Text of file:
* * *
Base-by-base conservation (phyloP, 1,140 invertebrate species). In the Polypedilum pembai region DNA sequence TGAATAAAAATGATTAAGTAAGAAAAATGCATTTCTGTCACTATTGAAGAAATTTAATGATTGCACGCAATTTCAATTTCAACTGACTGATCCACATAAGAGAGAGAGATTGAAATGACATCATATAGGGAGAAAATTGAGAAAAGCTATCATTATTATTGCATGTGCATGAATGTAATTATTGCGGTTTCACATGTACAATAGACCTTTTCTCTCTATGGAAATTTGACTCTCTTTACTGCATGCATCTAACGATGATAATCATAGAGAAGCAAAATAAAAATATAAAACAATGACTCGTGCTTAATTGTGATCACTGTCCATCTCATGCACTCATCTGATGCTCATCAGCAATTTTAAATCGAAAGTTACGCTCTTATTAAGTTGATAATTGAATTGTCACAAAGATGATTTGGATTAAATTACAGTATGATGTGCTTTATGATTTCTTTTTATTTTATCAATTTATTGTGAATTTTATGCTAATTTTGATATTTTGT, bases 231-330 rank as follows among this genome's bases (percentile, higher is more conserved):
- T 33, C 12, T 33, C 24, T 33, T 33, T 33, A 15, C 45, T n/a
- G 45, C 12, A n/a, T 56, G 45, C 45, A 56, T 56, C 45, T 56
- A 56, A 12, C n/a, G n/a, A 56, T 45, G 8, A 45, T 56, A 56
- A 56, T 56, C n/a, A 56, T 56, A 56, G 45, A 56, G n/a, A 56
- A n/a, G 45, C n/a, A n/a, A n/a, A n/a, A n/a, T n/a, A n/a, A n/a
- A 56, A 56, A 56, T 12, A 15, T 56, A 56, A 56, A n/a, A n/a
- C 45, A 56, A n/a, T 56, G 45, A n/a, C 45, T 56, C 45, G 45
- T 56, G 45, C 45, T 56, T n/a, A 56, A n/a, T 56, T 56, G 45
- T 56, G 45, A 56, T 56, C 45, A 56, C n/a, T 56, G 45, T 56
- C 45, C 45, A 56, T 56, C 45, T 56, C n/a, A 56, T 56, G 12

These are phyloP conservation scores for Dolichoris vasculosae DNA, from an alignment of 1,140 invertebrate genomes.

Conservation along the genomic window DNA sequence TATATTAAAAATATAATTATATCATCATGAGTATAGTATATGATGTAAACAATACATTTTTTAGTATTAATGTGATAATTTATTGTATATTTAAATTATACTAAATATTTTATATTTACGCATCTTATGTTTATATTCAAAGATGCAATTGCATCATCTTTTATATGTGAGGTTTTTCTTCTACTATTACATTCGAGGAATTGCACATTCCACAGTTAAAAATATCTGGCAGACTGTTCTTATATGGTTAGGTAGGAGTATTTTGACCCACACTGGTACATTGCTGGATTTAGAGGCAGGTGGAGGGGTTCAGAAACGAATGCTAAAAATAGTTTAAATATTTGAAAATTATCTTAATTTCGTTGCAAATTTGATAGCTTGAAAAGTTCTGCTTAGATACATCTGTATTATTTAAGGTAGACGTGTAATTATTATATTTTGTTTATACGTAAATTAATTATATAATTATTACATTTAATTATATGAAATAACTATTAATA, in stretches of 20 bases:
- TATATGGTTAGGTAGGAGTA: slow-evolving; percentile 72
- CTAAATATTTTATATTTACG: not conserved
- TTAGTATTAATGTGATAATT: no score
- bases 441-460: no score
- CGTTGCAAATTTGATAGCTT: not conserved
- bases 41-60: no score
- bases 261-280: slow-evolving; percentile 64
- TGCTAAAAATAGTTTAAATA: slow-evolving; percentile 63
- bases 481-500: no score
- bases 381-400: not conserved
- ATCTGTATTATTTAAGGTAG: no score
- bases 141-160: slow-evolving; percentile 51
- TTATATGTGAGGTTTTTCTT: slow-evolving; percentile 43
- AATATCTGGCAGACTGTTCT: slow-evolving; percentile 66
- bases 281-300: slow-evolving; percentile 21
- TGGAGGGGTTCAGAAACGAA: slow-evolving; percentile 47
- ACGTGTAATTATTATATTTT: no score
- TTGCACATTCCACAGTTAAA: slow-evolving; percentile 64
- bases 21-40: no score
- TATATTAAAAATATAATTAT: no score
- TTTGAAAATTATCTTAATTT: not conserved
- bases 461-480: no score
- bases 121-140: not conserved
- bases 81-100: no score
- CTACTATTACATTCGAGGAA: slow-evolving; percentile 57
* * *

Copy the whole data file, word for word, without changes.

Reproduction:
Base-by-base conservation (phyloP, 1,140 invertebrate species). In the Polypedilum pembai region DNA sequence TGAATAAAAATGATTAAGTAAGAAAAATGCATTTCTGTCACTATTGAAGAAATTTAATGATTGCACGCAATTTCAATTTCAACTGACTGATCCACATAAGAGAGAGAGATTGAAATGACATCATATAGGGAGAAAATTGAGAAAAGCTATCATTATTATTGCATGTGCATGAATGTAATTATTGCGGTTTCACATGTACAATAGACCTTTTCTCTCTATGGAAATTTGACTCTCTTTACTGCATGCATCTAACGATGATAATCATAGAGAAGCAAAATAAAAATATAAAACAATGACTCGTGCTTAATTGTGATCACTGTCCATCTCATGCACTCATCTGATGCTCATCAGCAATTTTAAATCGAAAGTTACGCTCTTATTAAGTTGATAATTGAATTGTCACAAAGATGATTTGGATTAAATTACAGTATGATGTGCTTTATGATTTCTTTTTATTTTATCAATTTATTGTGAATTTTATGCTAATTTTGATATTTTGT, bases 231-330 rank as follows among this genome's bases (percentile, higher is more conserved):
- T 33, C 12, T 33, C 24, T 33, T 33, T 33, A 15, C 45, T n/a
- G 45, C 12, A n/a, T 56, G 45, C 45, A 56, T 56, C 45, T 56
- A 56, A 12, C n/a, G n/a, A 56, T 45, G 8, A 45, T 56, A 56
- A 56, T 56, C n/a, A 56, T 56, A 56, G 45, A 56, G n/a, A 56
- A n/a, G 45, C n/a, A n/a, A n/a, A n/a, A n/a, T n/a, A n/a, A n/a
- A 56, A 56, A 56, T 12, A 15, T 56, A 56, A 56, A n/a, A n/a
- C 45, A 56, A n/a, T 56, G 45, A n/a, C 45, T 56, C 45, G 45
- T 56, G 45, C 45, T 56, T n/a, A 56, A n/a, T 56, T 56, G 45
- T 56, G 45, A 56, T 56, C 45, A 56, C n/a, T 56, G 45, T 56
- C 45, C 45, A 56, T 56, C 45, T 56, C n/a, A 56, T 56, G 12

These are phyloP conservation scores for Dolichoris vasculosae DNA, from an alignment of 1,140 invertebrate genomes.

Conservation along the genomic window DNA sequence TATATTAAAAATATAATTATATCATCATGAGTATAGTATATGATGTAAACAATACATTTTTTAGTATTAATGTGATAATTTATTGTATATTTAAATTATACTAAATATTTTATATTTACGCATCTTATGTTTATATTCAAAGATGCAATTGCATCATCTTTTATATGTGAGGTTTTTCTTCTACTATTACATTCGAGGAATTGCACATTCCACAGTTAAAAATATCTGGCAGACTGTTCTTATATGGTTAGGTAGGAGTATTTTGACCCACACTGGTACATTGCTGGATTTAGAGGCAGGTGGAGGGGTTCAGAAACGAATGCTAAAAATAGTTTAAATATTTGAAAATTATCTTAATTTCGTTGCAAATTTGATAGCTTGAAAAGTTCTGCTTAGATACATCTGTATTATTTAAGGTAGACGTGTAATTATTATATTTTGTTTATACGTAAATTAATTATATAATTATTACATTTAATTATATGAAATAACTATTAATA, in stretches of 20 bases:
- TATATGGTTAGGTAGGAGTA: slow-evolving; percentile 72
- CTAAATATTTTATATTTACG: not conserved
- TTAGTATTAATGTGATAATT: no score
- bases 441-460: no score
- CGTTGCAAATTTGATAGCTT: not conserved
- bases 41-60: no score
- bases 261-280: slow-evolving; percentile 64
- TGCTAAAAATAGTTTAAATA: slow-evolving; percentile 63
- bases 481-500: no score
- bases 381-400: not conserved
- ATCTGTATTATTTAAGGTAG: no score
- bases 141-160: slow-evolving; percentile 51
- TTATATGTGAGGTTTTTCTT: slow-evolving; percentile 43
- AATATCTGGCAGACTGTTCT: slow-evolving; percentile 66
- bases 281-300: slow-evolving; percentile 21
- TGGAGGGGTTCAGAAACGAA: slow-evolving; percentile 47
- ACGTGTAATTATTATATTTT: no score
- TTGCACATTCCACAGTTAAA: slow-evolving; percentile 64
- bases 21-40: no score
- TATATTAAAAATATAATTAT: no score
- TTTGAAAATTATCTTAATTT: not conserved
- bases 461-480: no score
- bases 121-140: not conserved
- bases 81-100: no score
- CTACTATTACATTCGAGGAA: slow-evolving; percentile 57